Friday, February 12, 2010

In the Mood for Love (Fa yeung nin wa) A Film by Wong-Kar Wai (2000)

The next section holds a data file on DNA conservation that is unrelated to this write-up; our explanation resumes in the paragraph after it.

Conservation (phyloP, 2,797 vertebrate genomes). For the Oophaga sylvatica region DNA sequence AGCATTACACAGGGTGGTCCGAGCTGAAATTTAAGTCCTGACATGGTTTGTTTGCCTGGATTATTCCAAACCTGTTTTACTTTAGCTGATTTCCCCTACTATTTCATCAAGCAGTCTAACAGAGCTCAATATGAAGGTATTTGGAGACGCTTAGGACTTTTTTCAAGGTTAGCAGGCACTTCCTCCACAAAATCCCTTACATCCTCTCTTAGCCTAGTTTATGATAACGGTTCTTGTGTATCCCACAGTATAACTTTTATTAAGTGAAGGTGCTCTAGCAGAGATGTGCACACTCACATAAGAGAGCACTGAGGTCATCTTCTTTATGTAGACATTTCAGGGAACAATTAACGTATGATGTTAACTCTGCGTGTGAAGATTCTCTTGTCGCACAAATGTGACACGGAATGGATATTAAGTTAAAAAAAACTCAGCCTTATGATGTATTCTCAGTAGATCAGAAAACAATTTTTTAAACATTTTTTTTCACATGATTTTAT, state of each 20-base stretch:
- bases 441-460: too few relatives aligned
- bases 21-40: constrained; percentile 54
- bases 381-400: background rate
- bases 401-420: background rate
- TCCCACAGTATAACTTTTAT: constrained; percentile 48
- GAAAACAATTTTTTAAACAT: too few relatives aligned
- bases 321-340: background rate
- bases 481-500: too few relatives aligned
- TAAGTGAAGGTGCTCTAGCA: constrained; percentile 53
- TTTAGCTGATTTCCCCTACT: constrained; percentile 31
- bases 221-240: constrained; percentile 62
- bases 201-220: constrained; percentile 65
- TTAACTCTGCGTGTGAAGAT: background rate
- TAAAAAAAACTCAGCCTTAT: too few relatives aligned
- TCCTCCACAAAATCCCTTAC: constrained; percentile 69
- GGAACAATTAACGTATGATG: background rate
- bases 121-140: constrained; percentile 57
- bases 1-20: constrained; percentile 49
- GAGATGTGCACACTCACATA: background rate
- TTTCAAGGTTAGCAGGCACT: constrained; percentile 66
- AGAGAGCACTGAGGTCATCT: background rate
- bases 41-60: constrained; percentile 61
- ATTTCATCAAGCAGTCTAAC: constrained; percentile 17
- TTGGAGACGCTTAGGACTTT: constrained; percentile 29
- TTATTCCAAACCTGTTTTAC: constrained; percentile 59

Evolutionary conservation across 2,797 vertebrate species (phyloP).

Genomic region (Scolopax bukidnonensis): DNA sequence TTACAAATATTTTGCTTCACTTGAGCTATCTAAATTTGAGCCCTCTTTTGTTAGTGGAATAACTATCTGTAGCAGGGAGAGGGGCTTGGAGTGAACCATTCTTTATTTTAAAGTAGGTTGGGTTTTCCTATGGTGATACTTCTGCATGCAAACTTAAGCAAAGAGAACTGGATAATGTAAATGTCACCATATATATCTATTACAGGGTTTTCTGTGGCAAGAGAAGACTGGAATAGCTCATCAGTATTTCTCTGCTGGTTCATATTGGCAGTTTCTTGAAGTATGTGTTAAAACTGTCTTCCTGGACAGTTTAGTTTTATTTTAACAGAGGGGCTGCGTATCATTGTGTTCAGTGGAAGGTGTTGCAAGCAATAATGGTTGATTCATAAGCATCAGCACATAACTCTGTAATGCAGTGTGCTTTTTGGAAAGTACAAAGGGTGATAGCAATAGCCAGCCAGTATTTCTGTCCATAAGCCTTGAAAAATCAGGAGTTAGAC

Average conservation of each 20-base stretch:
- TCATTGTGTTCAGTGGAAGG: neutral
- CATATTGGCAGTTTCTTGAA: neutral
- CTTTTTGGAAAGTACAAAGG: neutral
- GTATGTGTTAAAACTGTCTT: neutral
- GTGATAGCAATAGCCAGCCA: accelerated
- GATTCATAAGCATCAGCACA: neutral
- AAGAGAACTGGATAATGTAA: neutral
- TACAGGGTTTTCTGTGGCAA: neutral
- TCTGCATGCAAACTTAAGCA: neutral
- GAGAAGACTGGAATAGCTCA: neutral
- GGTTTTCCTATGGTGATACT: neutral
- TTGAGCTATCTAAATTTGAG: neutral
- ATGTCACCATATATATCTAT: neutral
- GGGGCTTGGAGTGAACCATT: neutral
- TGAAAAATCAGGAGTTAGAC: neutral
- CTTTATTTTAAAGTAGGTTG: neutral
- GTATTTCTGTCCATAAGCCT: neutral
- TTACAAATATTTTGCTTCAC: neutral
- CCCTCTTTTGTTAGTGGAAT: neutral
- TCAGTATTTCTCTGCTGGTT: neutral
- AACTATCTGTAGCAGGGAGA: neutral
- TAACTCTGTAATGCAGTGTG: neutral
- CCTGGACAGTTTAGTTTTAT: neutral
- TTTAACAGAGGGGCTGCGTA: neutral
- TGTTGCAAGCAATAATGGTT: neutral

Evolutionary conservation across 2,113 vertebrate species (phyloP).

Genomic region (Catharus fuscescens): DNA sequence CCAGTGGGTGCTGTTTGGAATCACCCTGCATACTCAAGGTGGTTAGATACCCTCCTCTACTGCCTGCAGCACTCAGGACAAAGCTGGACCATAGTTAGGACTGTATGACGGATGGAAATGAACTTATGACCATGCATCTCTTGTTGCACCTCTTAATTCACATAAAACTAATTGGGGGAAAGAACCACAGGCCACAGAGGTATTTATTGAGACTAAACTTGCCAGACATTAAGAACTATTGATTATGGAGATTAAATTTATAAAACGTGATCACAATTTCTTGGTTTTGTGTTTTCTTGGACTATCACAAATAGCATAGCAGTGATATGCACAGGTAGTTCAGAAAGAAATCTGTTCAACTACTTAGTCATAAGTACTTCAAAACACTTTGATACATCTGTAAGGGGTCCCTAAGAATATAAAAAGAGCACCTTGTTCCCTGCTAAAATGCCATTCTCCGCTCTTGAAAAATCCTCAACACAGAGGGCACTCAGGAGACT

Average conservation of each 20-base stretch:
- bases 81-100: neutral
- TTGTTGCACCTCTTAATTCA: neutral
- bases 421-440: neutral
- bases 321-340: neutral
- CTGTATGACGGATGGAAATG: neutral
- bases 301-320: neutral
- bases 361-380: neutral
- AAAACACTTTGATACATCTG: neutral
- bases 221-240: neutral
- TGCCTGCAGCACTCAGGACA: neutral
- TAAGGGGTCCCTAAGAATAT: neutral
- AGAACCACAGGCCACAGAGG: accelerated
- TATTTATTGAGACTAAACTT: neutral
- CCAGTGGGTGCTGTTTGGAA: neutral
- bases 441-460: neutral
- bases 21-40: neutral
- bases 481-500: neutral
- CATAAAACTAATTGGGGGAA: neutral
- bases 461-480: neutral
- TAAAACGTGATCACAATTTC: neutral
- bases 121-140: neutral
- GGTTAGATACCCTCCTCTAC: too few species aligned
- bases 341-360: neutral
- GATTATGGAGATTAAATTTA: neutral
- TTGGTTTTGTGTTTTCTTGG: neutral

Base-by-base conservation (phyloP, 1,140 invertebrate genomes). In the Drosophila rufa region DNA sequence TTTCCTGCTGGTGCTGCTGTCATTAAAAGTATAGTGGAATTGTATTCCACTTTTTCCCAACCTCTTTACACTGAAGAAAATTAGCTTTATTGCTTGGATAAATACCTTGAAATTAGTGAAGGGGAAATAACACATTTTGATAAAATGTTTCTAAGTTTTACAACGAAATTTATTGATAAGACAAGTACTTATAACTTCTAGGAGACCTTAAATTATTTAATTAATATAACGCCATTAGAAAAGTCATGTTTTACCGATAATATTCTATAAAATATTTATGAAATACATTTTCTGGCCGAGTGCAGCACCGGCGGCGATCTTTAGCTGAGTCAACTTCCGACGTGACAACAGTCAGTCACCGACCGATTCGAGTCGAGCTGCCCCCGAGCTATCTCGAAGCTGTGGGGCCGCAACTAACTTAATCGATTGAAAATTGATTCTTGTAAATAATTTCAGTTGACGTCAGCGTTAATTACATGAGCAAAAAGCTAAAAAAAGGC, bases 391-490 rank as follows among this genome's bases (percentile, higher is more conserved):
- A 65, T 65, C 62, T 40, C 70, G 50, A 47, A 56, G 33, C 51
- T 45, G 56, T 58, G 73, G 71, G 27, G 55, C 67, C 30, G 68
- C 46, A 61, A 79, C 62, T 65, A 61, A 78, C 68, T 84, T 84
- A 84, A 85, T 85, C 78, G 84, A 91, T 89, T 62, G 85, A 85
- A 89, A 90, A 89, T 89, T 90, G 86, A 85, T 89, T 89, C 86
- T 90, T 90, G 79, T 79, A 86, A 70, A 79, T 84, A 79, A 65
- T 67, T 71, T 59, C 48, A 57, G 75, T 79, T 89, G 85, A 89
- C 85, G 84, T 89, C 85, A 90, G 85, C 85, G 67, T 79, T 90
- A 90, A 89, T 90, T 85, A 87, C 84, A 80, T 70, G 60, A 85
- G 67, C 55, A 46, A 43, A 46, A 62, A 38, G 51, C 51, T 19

Mr. Chow (Tony Leung) and Mrs. Chan's (Maggie Cheung) coincidental romance is doomed from the start. The two have moved into neighboring apartment rooms in Hong Kong on the same day, and just as soon as this happens they suspect both of their respective traveling spouses of infidelity. In the instance of mutual dejection, they begin seeing each other rather routinely enacting rehearsals of the imagined romantic liaisons of their spouses, a sly narrative device that only superficially masks the pair's own growing attachment. Yet we know from the outset that this is a relationship that will not work, if only for reasons outside their control, and director Wong Kar-Wai laments this fact while emphasizing it through tight domestic compositions and a rich patchwork of fragmentary scenes in which words are schematic and desires are withheld. The acute sense of melancholy and longing that imbues In the Mood for Love is masterfully realized through Wong's impressionistic sensibility, and it results in film that, despite its deliberately elusive narrative, which constitutes a memory of the past rather than a present moment, acquires a plausible emotional register. Everything that is mere stylistic flash in Wong's earlier films works marvelously here, as it's always stressing the underlying emotions and themes in the film, and also - being a film that is consciously constructed of moments as opposed to chronological sequences - the precise feelings inherent in every memory.